Localization of an accessory helicase at the replisome is critical in sustaining efficient genome duplication

John Atkinson, Milind Kumar Gupta, Christian J. Rudolph, Hazel Bell, Robert G. Lloyd, Peter McGlynn

Research output: Contribution to journalArticle

37 Citations (Scopus)

Abstract

Genome duplication requires accessory helicases to displace proteins ahead of advancing replication forks. E. coli contains three helicases, Rep, UvrD and DinG, that might promote replication of protein-bound DNA. One of these helicases, Rep, also interacts with the replicative helicase DnaB. We demonstrate that Rep is the only putative accessory helicase whose absence results in an increased chromosome duplication time. We show also that the interaction between Rep and DnaB is required for Rep to maintain rapid genome duplication. Furthermore, this Rep-DnaB interaction is critical in minimising the need for both recombinational processing of blocked replication forks and replisome reassembly, indicating that colocalisation of Rep and DnaB minimises stalling and subsequent inactivation of replication forks. These data indicate that E. coli contains only one helicase that acts as an accessory motor at the fork in wild type cells, that such an activity is critical for the maintenance of rapid genome duplication and that colocalisation with the replisome is crucial for this function. Given that the only other characterised accessory motor, S. cerevisiae Rrm3p, physically associates with the replisome, our demonstration of the functional importance of such an association indicates that colocalisation may be a conserved feature of accessory replicative motors.
Original languageEnglish
Pages (from-to)949-957
Number of pages9
JournalNucleic Acids Research
Volume39
Issue number3
Early online date4 Oct 2010
DOIs
Publication statusPublished - Feb 2011

Fingerprint

Genome
DnaB Helicases
Chromosome Duplication
Escherichia coli
Saccharomyces cerevisiae
Proteins
Maintenance
DNA

Cite this

Atkinson, J., Gupta, M. K., Rudolph, C. J., Bell, H., Lloyd, R. G., & McGlynn, P. (2011). Localization of an accessory helicase at the replisome is critical in sustaining efficient genome duplication. Nucleic Acids Research, 39(3), 949-957. https://doi.org/10.1093/nar/gkq889

Localization of an accessory helicase at the replisome is critical in sustaining efficient genome duplication. / Atkinson, John; Gupta, Milind Kumar; Rudolph, Christian J.; Bell, Hazel; Lloyd, Robert G.; McGlynn, Peter.

In: Nucleic Acids Research, Vol. 39, No. 3, 02.2011, p. 949-957.

Research output: Contribution to journalArticle

Atkinson, J, Gupta, MK, Rudolph, CJ, Bell, H, Lloyd, RG & McGlynn, P 2011, 'Localization of an accessory helicase at the replisome is critical in sustaining efficient genome duplication', Nucleic Acids Research, vol. 39, no. 3, pp. 949-957. https://doi.org/10.1093/nar/gkq889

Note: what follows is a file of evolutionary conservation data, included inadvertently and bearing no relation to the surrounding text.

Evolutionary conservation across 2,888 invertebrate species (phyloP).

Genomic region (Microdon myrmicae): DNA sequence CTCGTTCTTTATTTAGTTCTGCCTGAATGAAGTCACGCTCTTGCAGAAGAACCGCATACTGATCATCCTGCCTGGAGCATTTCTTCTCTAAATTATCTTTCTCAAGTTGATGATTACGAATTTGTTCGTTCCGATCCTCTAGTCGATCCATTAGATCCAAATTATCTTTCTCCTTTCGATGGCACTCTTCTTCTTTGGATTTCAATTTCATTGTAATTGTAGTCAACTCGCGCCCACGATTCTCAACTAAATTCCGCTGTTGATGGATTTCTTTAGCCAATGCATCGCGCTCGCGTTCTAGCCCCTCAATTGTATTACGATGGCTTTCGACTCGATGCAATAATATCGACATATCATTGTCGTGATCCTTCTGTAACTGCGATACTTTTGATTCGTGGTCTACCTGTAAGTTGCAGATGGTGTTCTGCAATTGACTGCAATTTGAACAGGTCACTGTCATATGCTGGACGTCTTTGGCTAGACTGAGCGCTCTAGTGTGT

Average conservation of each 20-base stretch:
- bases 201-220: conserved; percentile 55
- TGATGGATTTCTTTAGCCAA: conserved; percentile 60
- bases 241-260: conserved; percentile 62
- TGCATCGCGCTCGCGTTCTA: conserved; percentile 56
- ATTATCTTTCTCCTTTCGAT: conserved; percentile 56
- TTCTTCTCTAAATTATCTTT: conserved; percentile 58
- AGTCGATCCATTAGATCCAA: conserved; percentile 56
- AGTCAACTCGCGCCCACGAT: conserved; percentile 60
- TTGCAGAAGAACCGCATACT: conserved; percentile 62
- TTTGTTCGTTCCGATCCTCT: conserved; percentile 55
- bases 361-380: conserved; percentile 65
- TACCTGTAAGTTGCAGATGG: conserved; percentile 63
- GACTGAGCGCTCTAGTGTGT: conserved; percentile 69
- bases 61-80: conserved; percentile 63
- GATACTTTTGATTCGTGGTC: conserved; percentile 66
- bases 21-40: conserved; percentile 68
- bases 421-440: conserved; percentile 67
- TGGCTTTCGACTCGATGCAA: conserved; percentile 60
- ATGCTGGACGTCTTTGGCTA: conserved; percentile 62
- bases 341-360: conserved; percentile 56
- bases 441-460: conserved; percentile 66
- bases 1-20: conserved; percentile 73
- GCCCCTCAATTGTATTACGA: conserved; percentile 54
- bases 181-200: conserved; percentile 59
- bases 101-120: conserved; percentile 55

Atkinson, John ; Gupta, Milind Kumar ; Rudolph, Christian J. ; Bell, Hazel ; Lloyd, Robert G. ; McGlynn, Peter. / Localization of an accessory helicase at the replisome is critical in sustaining efficient genome duplication. In: Nucleic Acids Research. 2011 ; Vol. 39, No. 3. pp. 949-957.
@article{c019f6c24e5741dfb88433831cef9f9e,
title = "Localization of an accessory helicase at the replisome is critical in sustaining efficient genome duplication",
abstract = "Genome duplication requires accessory helicases to displace proteins ahead of advancing replication forks. E. coli contains three helicases, Rep, UvrD and DinG, that might promote replication of protein-bound DNA. One of these helicases, Rep, also interacts with the replicative helicase DnaB. We demonstrate that Rep is the only putative accessory helicase whose absence results in an increased chromosome duplication time. We show also that the interaction between Rep and DnaB is required for Rep to maintain rapid genome duplication. Furthermore, this Rep-DnaB interaction is critical in minimising the need for both recombinational processing of blocked replication forks and replisome reassembly, indicating that colocalisation of Rep and DnaB minimises stalling and subsequent inactivation of replication forks. These data indicate that E. coli contains only one helicase that acts as an accessory motor at the fork in wild type cells, that such an activity is critical for the maintenance of rapid genome duplication and that colocalisation with the replisome is crucial for this function. Given that the only other characterised accessory motor, S. cerevisiae Rrm3p, physically associates with the replisome, our demonstration of the functional importance of such an association indicates that colocalisation may be a conserved feature of accessory replicative motors.",